To get it setup, there will be need for an initial capital to get a hosting box for about a year. This money can either be contributed by a number of people, or a single person takes over and manages the site. Alternatively, scoop site owners like rusty can also contribute space for a while till the site gets going.
In such a case, one could make a collaboration between K5 and the site, in that articles that are posted on K5 can be translated and discussed in other languages on the website. However, I would think that the content should be a bit lighter, and there should be more room for tomfoolery, since langauge learning should not require excessive brain use.
And like Kuro5hin, stories should be voted on from a story queue, but the edit queue should be a langauge learning experience for the Author also.
Comment Threads and Stories
The site is targeted at people with basic pre-knowledge of the language, and not people that are yet to learn a single word. People who learnt a foreign langauge formally, but never actually used it in real conversation will so have a chance to use and practise the language.
When comments are replied to, the reply can either be to the content, or to correct the sentences. This is left to the discretion of the users. Like suggested here by TON, one can allow editorial comments be shown all the time.
Stories should not be country centric. Rather, a broader international theme should be used, with stories about travel (like the interesting diaries we see here), about experiences in foreign lands, foreign policy discussions, international politics, real humour, artifical languages (including programming languages), reviews of langauge learning books and websites, columns like "Spanish Basics", etc.
The site will also have to have links to Babelfish translate comments and stories. There should also be various foreign language "skins" of the site.
For such a project, an initial capital will be needed, as well as a running capital. If such a community grows, the disk space as well as bandwidth needs will grow. All this will require financing. The site has got to make some money.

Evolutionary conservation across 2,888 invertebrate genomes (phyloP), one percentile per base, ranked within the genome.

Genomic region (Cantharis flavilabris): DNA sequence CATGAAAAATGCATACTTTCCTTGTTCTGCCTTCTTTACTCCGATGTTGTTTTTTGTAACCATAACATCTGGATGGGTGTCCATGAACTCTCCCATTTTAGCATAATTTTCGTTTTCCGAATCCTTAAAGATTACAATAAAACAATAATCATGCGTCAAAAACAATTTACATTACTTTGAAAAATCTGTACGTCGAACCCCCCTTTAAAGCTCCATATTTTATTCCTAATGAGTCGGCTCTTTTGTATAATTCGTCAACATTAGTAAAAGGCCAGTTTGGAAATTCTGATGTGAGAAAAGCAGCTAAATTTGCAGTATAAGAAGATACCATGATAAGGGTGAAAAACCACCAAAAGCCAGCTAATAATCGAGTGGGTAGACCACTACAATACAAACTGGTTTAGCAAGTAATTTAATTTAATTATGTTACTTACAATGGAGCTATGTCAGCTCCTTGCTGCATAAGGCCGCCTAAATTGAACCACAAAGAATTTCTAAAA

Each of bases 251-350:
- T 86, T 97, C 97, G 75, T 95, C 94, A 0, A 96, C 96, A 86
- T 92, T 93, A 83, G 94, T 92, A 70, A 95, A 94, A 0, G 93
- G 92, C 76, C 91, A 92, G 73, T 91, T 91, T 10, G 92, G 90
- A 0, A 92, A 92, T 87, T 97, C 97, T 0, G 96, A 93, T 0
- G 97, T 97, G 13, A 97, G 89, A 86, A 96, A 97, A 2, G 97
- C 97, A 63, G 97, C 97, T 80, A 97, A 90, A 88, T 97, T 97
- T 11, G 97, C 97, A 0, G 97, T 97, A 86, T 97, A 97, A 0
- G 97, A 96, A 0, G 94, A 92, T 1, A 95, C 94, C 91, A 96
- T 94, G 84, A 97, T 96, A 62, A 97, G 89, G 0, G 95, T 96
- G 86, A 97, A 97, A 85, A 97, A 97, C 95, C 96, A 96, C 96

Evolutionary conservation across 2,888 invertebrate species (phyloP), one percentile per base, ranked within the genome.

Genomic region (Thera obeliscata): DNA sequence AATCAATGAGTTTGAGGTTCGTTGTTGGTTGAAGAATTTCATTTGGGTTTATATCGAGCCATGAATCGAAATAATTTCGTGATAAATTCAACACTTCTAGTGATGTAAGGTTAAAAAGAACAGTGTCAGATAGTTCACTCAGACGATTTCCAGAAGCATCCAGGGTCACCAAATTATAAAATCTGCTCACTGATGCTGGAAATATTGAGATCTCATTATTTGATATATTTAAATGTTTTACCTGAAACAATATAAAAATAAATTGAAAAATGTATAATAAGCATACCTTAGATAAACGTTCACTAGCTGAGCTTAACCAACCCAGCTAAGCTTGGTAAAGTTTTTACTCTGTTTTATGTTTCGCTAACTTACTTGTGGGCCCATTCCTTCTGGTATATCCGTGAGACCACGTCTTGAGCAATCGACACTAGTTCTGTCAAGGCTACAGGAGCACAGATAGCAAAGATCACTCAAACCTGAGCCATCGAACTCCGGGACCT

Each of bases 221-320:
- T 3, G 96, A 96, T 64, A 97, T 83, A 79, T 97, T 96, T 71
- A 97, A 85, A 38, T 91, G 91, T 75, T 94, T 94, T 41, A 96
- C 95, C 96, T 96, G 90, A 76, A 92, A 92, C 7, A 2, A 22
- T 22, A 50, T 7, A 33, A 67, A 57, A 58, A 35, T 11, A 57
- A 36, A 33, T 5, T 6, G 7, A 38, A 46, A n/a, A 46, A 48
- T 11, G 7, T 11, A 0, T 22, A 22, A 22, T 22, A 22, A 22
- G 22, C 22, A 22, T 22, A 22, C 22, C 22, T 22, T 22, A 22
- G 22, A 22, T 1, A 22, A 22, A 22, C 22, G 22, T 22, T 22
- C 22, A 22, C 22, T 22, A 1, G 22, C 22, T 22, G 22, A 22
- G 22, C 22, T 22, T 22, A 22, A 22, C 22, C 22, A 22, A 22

I suggest a truely democratic site - people contribute towards the financing of the website, but these contributions will be similar to shares. The more a person contributes, the larger percentage of the site he owns, and should the site ever turn a profit that exceeds the needs of the site (bandwidth and space), the money is shared out among everybody who contributed in the ratio they contributed.
Also, the 20 largest shareholders make the decisions regarding the site. They vote on every decision in a truely democratic manner.
As a signal of appreciation, the people who contribute the server and bandwidth money for the first 12 months get the uids, 1 to 12. That way, they will be recognized as the "founders" of the site.
But how exactly could such a site make money? Well, taking the cue from Kuro5hin, "Focus On..." sections could be made, but targeted specially at online language learning schools. A school that teaches Spanish, for example, can post short articles for their students to discuss as an exercise. The language schools offer student interaction with one another, and with native speakers on various topics, which makes that school more attractive.
Advertisment is also likely to work, since the group that attends is quite niche, and thus of interest to people who are in the language teaching business. And like TON remarked, textbook publishers already advertise on existing language learning sites.
Another idea is one-on-one language learning. There is something like a Diary, but just accesible by 2 people; a mentor and a student. The student posts a diary in the langauge he would like to learn, and the mentor corrects his grammar and spelling, and discusses the mistakes with him. For the focused one-on-one session, the student pays a minimal sum, example $10. The site takes 2$, and the teacher takes the rest. It doesn't seem like a lot, but all it involves for the teacher is a bit of commenting, much like we do everyday on K5. And if the teacher has 20 people he is taking care of, that would come to 200$ a day.
There are other ways the site can make money without descending into blatant commercialism, or plastering ads everywhere. And of course, the money will not go towards enriching any particular person, but to keep up the site, and to compensate the people who contribute.
I personally like the idea, as it would help me improve my Spanish, English and German. I don't claim the idea, anybody who wants to do it should please do so, but try to make it collaborative, and in collusion with K5. I would contribute a bit for scoop hosting if it came to that, perhaps to host for a single month.
What do you think?